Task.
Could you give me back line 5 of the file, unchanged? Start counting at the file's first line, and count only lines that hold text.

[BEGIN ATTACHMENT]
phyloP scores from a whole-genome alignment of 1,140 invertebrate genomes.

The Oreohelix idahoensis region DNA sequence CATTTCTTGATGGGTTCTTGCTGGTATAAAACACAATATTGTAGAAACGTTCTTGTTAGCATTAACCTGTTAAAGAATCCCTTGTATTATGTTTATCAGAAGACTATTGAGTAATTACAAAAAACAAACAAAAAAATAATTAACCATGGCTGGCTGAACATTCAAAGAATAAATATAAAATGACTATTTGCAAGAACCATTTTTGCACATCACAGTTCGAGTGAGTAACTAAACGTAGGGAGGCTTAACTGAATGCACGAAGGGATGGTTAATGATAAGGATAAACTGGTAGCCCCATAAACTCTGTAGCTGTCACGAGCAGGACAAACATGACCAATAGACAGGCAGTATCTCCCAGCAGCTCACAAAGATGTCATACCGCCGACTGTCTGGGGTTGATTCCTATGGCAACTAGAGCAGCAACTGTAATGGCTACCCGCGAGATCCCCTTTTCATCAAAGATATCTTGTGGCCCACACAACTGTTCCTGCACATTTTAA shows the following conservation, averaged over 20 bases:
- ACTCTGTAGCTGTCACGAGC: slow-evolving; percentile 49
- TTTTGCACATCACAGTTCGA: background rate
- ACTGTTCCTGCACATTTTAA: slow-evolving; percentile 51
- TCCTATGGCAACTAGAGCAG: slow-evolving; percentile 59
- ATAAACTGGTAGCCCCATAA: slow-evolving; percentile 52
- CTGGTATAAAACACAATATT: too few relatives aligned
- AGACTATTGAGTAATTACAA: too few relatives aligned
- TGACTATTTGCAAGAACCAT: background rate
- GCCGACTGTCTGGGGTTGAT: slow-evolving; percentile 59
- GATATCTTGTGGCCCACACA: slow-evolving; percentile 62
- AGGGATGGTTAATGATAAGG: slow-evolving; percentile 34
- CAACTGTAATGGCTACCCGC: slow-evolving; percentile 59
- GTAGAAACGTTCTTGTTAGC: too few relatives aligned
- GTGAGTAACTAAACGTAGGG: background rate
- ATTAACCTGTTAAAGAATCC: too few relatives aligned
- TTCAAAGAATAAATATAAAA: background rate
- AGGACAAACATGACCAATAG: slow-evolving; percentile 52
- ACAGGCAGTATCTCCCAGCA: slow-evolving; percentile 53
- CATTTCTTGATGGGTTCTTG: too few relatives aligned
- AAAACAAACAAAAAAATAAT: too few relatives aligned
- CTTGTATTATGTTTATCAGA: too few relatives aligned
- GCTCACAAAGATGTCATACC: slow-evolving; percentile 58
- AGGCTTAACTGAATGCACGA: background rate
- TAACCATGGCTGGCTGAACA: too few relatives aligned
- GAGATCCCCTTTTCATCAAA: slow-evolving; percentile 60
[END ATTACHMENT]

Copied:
- ACTGTTCCTGCACATTTTAA: slow-evolving; percentile 51